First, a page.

Worried about employee theft? Prevention techniques can be easy to employ and save you thousands — possibly millions — of dollars.
Just this year, a dealership employee in Alabama was charged with first-degree employee theft after investigators discovered she had stolen more than $30,000 over a nine-month period by making several unauthorized charges. In South Carolina, a couple was arrested for stealing more than $2 million from a dealership. The wife was an employee of the dealership and wrote fraudulent checks to pay for personal credit cards her husband was using.
These employee theft scenarios are not unique, and your dealership is not immune. According to the Association of Certified Fraud Examiners, the average organization loses about five percent of its revenue to fraud every single year.
Hiring new dealership employees is hard work. You want to make sure you choose the right person for each job, so you are meticulous about reviewing resumes, checking references, and conducting thorough interviews. Building an effective, successful team is important to you, and it shows.
One thing that’s hard to identify, however, even with an intense hiring process, is whether or not an employee will steal from you. And while you may not think theft is a problem in your dealership, there’s a chance your staff has taken something right from under your nose at some point.
Employee theft prevention techniques for auto dealerships
1. Spread responsibilityMost dealerships are small businesses, and it’s not uncommon for a variety of duties to fall on one person. When one employee, however, has total control over financials, they may feel like they can get away with theft. Divide up tasks among at least two or three employees so you can get extra sets of eyes on everything. For example, if one employee has the authority to sign checks, another individual should be responsible for processing the check payments.
2. Encourage vacations
When employees are burned out, even the most loyal people may be tempted to engage in theft. Maybe it’s just a few post-it pads, or maybe it’s something more, like parts from the shop or petty cash. When employees are given more, they are less likely to take.
3. Keep an eye on high-risk employees
You shouldn’t be prying into the private lives of employees, but sometimes they’ll overshare and provide information that could give you insight into theft motivators. Employees at a higher risk of stealing tend to have financial pressures, like living beyond their means and unpaid bills, or addictions, like drinking, drugs, or gambling. Consider ways you may be able to help or support these employees through their struggles.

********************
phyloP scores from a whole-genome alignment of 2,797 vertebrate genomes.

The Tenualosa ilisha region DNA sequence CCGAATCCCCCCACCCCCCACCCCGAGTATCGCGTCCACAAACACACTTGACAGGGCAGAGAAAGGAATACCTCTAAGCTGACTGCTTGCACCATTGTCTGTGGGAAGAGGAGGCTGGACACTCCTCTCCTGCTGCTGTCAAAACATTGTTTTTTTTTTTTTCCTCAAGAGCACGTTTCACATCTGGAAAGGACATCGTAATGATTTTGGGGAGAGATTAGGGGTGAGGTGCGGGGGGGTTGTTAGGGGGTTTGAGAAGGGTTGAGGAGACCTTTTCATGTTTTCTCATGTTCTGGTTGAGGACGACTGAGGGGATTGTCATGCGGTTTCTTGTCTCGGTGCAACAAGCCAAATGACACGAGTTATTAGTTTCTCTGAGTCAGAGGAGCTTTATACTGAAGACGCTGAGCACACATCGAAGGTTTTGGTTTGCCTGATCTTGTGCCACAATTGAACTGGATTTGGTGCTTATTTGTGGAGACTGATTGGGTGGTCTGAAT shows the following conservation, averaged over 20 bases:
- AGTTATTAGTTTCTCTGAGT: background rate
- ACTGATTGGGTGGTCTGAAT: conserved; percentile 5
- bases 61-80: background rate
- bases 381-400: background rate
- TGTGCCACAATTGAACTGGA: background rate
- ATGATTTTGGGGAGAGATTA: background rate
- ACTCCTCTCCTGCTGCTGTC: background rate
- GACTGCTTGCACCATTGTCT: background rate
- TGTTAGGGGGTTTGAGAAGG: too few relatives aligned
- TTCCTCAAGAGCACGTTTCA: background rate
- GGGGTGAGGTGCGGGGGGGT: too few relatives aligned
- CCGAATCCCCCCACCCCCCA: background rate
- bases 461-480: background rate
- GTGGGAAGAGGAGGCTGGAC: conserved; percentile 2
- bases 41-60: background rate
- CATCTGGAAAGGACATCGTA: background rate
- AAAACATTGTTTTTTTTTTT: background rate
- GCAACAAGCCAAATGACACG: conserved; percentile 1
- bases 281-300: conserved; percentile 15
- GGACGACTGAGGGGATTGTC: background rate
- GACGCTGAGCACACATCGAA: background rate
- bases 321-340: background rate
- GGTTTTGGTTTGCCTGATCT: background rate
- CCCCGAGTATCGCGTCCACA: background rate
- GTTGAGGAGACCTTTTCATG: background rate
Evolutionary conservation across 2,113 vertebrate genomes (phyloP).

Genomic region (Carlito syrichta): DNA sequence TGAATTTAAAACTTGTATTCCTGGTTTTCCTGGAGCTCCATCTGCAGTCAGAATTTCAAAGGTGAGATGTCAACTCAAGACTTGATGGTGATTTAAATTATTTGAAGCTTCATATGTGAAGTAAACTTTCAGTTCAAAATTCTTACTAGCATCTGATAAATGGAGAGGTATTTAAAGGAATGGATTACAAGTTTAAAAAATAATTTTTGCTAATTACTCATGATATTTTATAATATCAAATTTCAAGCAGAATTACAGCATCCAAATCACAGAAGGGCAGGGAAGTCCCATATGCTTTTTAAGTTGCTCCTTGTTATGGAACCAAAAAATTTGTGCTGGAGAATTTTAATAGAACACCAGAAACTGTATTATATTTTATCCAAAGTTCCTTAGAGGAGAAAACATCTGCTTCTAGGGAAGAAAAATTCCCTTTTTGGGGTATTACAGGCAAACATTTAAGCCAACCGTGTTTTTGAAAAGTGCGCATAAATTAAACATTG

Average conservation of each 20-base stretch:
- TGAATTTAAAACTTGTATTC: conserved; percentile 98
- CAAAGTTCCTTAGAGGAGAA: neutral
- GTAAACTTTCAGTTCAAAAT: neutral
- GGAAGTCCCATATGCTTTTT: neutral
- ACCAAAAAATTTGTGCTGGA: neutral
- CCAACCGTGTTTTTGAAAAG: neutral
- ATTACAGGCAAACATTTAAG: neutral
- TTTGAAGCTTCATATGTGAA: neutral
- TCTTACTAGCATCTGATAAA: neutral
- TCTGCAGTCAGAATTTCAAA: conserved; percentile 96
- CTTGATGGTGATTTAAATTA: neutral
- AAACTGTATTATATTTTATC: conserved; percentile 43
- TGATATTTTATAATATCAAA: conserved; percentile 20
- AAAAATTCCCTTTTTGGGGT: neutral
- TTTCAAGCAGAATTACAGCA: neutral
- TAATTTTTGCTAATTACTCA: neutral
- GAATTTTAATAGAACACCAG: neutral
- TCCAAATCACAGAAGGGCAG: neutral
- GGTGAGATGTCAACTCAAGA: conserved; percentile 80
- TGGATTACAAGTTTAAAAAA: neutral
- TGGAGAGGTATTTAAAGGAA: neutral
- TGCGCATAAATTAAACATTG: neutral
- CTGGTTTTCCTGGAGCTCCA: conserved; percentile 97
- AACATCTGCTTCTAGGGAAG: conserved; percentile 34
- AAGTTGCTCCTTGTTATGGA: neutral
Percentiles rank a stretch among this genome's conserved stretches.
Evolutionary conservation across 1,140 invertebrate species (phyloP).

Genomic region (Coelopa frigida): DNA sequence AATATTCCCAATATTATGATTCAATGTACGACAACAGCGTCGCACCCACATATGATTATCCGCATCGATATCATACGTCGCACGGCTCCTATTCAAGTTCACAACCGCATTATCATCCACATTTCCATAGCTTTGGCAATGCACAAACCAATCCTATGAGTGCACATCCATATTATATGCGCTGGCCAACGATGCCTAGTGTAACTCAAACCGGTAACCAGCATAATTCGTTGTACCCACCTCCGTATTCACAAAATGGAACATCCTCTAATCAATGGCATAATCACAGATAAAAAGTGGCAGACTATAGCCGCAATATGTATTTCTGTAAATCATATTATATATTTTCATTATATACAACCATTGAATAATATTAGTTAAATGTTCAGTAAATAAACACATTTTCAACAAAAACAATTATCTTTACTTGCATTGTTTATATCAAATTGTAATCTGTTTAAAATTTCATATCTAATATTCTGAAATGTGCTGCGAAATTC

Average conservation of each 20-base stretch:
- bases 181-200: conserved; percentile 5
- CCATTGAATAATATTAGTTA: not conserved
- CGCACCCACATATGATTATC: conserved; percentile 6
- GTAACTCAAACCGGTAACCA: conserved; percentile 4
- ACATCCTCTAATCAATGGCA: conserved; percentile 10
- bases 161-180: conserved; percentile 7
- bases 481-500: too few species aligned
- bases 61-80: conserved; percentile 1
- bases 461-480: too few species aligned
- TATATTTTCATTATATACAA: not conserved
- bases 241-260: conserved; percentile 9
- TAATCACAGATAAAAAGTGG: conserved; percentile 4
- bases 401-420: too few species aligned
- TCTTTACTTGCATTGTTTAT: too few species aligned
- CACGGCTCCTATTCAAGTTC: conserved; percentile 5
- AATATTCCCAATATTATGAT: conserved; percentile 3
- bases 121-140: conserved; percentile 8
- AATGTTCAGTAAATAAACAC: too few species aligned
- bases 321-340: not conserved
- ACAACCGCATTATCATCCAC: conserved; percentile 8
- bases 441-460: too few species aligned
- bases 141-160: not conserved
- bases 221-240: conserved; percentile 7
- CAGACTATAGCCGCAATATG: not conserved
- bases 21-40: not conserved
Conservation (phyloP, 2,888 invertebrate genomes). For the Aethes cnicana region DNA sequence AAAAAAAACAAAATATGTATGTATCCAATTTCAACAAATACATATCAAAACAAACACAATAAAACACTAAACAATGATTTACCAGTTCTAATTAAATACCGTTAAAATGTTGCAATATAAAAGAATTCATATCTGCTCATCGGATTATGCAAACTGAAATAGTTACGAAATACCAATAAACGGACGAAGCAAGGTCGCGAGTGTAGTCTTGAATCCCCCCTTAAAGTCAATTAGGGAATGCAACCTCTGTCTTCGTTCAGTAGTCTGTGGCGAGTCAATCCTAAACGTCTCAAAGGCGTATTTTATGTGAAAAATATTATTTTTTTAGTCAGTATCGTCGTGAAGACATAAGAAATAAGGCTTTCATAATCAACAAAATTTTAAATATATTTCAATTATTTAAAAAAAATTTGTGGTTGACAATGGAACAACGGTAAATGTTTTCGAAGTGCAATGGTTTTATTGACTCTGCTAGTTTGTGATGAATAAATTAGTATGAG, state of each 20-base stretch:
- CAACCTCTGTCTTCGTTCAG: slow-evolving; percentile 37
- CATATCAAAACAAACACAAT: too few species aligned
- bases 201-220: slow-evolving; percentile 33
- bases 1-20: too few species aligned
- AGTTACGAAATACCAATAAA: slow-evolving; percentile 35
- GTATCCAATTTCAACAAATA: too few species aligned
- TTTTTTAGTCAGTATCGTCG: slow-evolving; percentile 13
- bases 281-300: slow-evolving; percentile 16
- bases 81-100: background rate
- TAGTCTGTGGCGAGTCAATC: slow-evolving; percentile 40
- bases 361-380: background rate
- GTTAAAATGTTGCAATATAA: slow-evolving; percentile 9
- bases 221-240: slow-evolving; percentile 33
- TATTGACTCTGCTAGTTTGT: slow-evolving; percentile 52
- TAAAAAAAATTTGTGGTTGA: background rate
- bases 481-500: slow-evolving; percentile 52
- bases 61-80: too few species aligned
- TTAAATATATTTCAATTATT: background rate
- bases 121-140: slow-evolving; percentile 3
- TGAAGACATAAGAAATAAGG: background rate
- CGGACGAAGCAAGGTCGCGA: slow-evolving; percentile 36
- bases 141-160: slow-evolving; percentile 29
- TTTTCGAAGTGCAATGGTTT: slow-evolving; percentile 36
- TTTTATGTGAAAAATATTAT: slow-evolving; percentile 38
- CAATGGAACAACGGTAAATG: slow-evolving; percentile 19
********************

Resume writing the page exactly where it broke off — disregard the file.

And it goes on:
4. Invest in annual audits
One of the best methods for employee theft prevention is to hire a firm to conduct an internal audit every year. Audits can be costly, but if employees are aware that you conduct a yearly audit, they’ll be less likely to think they can get away with skimming a little off the top.
5. Have bank statements sent to your home
Don’t entrust every single financial detail to your employees. When the bank statements arrive, look for red flags like lack of signature, checks payable to individuals or credit card companies, altered checks, and wire transfers. Question anything that looks suspicious; even if the transaction is completely valid, your team will know you’re engaged in the process and always watching.
6. Make employees feel appreciated
Some employees steal simply because they feel undervalued or underpaid. They don’t see it as stealing, and they may justify their actions by telling themselves they “deserve” to take something. Take some time to think about how you treat your employees and brainstorm ways you can show them they are valued throughout the year.
7. Communicate your zero-tolerance policy
The best technique for employee theft prevention is to establish an anti-theft atmosphere at your dealership. Employees should be extremely clear that you have a zero-tolerance policy, and any theft — whether it’s office supplies or thousands of dollars — will not be permitted. Create a fraud reporting system that allows employees to come to you in a confidential way if they suspect another employee of theft.
If you believe that an employee may be stealing from you, visit your HR or legal department first to determine the best way to deal with it. Accusing an employee of theft is extremely serious, and can come back to bite you if they have not done anything illegal. When it comes to employee theft prevention, you can never be too careful.